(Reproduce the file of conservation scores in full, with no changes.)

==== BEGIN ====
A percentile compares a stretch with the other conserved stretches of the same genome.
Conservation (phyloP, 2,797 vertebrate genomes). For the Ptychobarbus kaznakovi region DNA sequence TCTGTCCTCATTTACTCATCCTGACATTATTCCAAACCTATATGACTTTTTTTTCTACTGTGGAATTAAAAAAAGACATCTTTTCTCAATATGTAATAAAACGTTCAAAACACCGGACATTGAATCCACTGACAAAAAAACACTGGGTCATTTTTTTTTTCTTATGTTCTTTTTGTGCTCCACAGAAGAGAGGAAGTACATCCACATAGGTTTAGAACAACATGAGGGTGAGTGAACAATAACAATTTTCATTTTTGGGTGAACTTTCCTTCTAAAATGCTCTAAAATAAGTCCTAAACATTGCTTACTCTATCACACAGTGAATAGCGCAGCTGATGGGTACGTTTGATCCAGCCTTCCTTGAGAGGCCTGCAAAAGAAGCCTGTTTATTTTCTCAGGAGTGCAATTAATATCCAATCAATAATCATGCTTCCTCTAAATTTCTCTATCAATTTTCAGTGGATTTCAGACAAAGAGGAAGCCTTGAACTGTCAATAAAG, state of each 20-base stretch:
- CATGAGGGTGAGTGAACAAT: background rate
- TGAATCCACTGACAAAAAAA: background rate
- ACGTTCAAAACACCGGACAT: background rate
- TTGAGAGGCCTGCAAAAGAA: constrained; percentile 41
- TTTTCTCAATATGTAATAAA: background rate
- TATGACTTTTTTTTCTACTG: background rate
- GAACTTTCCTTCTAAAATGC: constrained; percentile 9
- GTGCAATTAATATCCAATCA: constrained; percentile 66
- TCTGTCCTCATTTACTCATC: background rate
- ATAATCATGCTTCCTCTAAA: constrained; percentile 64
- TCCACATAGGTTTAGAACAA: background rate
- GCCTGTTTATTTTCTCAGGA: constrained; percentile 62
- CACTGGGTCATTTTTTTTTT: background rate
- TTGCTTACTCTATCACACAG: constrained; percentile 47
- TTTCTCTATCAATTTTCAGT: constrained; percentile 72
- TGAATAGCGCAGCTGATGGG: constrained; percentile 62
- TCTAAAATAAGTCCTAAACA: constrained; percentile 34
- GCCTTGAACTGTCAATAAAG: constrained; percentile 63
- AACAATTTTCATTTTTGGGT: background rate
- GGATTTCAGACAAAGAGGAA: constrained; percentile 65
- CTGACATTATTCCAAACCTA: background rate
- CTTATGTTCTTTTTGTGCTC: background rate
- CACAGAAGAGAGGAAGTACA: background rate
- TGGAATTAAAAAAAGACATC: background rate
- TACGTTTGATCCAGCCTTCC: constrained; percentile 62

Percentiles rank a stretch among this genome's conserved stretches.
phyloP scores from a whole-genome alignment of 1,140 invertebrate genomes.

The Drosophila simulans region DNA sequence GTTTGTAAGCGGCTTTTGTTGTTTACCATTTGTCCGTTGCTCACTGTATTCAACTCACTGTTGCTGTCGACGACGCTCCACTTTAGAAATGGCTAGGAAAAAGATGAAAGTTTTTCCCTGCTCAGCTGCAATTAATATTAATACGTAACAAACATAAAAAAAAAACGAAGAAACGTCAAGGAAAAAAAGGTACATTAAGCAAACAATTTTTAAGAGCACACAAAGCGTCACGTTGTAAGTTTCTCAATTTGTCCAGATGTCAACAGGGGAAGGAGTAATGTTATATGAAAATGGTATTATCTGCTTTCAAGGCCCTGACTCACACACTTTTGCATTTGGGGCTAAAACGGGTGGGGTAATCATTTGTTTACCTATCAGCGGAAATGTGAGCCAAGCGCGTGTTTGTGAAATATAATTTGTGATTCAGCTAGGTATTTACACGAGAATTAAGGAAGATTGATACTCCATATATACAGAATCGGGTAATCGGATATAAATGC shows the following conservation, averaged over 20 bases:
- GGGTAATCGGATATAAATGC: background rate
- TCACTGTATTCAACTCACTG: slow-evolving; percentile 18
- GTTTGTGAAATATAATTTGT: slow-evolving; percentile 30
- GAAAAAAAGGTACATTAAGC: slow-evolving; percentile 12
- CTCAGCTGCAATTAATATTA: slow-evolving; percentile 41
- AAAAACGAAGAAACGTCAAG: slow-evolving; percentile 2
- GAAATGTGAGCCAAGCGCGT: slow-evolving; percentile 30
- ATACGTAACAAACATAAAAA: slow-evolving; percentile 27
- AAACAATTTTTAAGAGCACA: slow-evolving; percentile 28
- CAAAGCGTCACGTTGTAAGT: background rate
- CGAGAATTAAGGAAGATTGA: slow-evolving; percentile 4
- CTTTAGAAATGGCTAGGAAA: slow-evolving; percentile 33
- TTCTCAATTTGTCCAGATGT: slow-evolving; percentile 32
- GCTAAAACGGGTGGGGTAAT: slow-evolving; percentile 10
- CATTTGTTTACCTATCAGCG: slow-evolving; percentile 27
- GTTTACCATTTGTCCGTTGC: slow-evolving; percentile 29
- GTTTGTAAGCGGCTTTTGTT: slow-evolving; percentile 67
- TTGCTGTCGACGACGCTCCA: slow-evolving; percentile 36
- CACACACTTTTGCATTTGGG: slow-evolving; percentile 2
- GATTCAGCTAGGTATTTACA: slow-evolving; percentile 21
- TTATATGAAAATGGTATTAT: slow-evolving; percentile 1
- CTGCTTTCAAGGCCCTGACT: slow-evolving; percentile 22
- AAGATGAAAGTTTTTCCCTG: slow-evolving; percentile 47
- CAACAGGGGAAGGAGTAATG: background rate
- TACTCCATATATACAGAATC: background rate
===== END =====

A percentile compares a stretch with the other conserved stretches of the same genome.
Conservation (phyloP, 2,797 vertebrate genomes). For the Ptychobarbus kaznakovi region DNA sequence TCTGTCCTCATTTACTCATCCTGACATTATTCCAAACCTATATGACTTTTTTTTCTACTGTGGAATTAAAAAAAGACATCTTTTCTCAATATGTAATAAAACGTTCAAAACACCGGACATTGAATCCACTGACAAAAAAACACTGGGTCATTTTTTTTTTCTTATGTTCTTTTTGTGCTCCACAGAAGAGAGGAAGTACATCCACATAGGTTTAGAACAACATGAGGGTGAGTGAACAATAACAATTTTCATTTTTGGGTGAACTTTCCTTCTAAAATGCTCTAAAATAAGTCCTAAACATTGCTTACTCTATCACACAGTGAATAGCGCAGCTGATGGGTACGTTTGATCCAGCCTTCCTTGAGAGGCCTGCAAAAGAAGCCTGTTTATTTTCTCAGGAGTGCAATTAATATCCAATCAATAATCATGCTTCCTCTAAATTTCTCTATCAATTTTCAGTGGATTTCAGACAAAGAGGAAGCCTTGAACTGTCAATAAAG, state of each 20-base stretch:
- CATGAGGGTGAGTGAACAAT: background rate
- TGAATCCACTGACAAAAAAA: background rate
- ACGTTCAAAACACCGGACAT: background rate
- TTGAGAGGCCTGCAAAAGAA: constrained; percentile 41
- TTTTCTCAATATGTAATAAA: background rate
- TATGACTTTTTTTTCTACTG: background rate
- GAACTTTCCTTCTAAAATGC: constrained; percentile 9
- GTGCAATTAATATCCAATCA: constrained; percentile 66
- TCTGTCCTCATTTACTCATC: background rate
- ATAATCATGCTTCCTCTAAA: constrained; percentile 64
- TCCACATAGGTTTAGAACAA: background rate
- GCCTGTTTATTTTCTCAGGA: constrained; percentile 62
- CACTGGGTCATTTTTTTTTT: background rate
- TTGCTTACTCTATCACACAG: constrained; percentile 47
- TTTCTCTATCAATTTTCAGT: constrained; percentile 72
- TGAATAGCGCAGCTGATGGG: constrained; percentile 62
- TCTAAAATAAGTCCTAAACA: constrained; percentile 34
- GCCTTGAACTGTCAATAAAG: constrained; percentile 63
- AACAATTTTCATTTTTGGGT: background rate
- GGATTTCAGACAAAGAGGAA: constrained; percentile 65
- CTGACATTATTCCAAACCTA: background rate
- CTTATGTTCTTTTTGTGCTC: background rate
- CACAGAAGAGAGGAAGTACA: background rate
- TGGAATTAAAAAAAGACATC: background rate
- TACGTTTGATCCAGCCTTCC: constrained; percentile 62

Percentiles rank a stretch among this genome's conserved stretches.
phyloP scores from a whole-genome alignment of 1,140 invertebrate genomes.

The Drosophila simulans region DNA sequence GTTTGTAAGCGGCTTTTGTTGTTTACCATTTGTCCGTTGCTCACTGTATTCAACTCACTGTTGCTGTCGACGACGCTCCACTTTAGAAATGGCTAGGAAAAAGATGAAAGTTTTTCCCTGCTCAGCTGCAATTAATATTAATACGTAACAAACATAAAAAAAAAACGAAGAAACGTCAAGGAAAAAAAGGTACATTAAGCAAACAATTTTTAAGAGCACACAAAGCGTCACGTTGTAAGTTTCTCAATTTGTCCAGATGTCAACAGGGGAAGGAGTAATGTTATATGAAAATGGTATTATCTGCTTTCAAGGCCCTGACTCACACACTTTTGCATTTGGGGCTAAAACGGGTGGGGTAATCATTTGTTTACCTATCAGCGGAAATGTGAGCCAAGCGCGTGTTTGTGAAATATAATTTGTGATTCAGCTAGGTATTTACACGAGAATTAAGGAAGATTGATACTCCATATATACAGAATCGGGTAATCGGATATAAATGC shows the following conservation, averaged over 20 bases:
- GGGTAATCGGATATAAATGC: background rate
- TCACTGTATTCAACTCACTG: slow-evolving; percentile 18
- GTTTGTGAAATATAATTTGT: slow-evolving; percentile 30
- GAAAAAAAGGTACATTAAGC: slow-evolving; percentile 12
- CTCAGCTGCAATTAATATTA: slow-evolving; percentile 41
- AAAAACGAAGAAACGTCAAG: slow-evolving; percentile 2
- GAAATGTGAGCCAAGCGCGT: slow-evolving; percentile 30
- ATACGTAACAAACATAAAAA: slow-evolving; percentile 27
- AAACAATTTTTAAGAGCACA: slow-evolving; percentile 28
- CAAAGCGTCACGTTGTAAGT: background rate
- CGAGAATTAAGGAAGATTGA: slow-evolving; percentile 4
- CTTTAGAAATGGCTAGGAAA: slow-evolving; percentile 33
- TTCTCAATTTGTCCAGATGT: slow-evolving; percentile 32
- GCTAAAACGGGTGGGGTAAT: slow-evolving; percentile 10
- CATTTGTTTACCTATCAGCG: slow-evolving; percentile 27
- GTTTACCATTTGTCCGTTGC: slow-evolving; percentile 29
- GTTTGTAAGCGGCTTTTGTT: slow-evolving; percentile 67
- TTGCTGTCGACGACGCTCCA: slow-evolving; percentile 36
- CACACACTTTTGCATTTGGG: slow-evolving; percentile 2
- GATTCAGCTAGGTATTTACA: slow-evolving; percentile 21
- TTATATGAAAATGGTATTAT: slow-evolving; percentile 1
- CTGCTTTCAAGGCCCTGACT: slow-evolving; percentile 22
- AAGATGAAAGTTTTTCCCTG: slow-evolving; percentile 47
- CAACAGGGGAAGGAGTAATG: background rate
- TACTCCATATATACAGAATC: background rate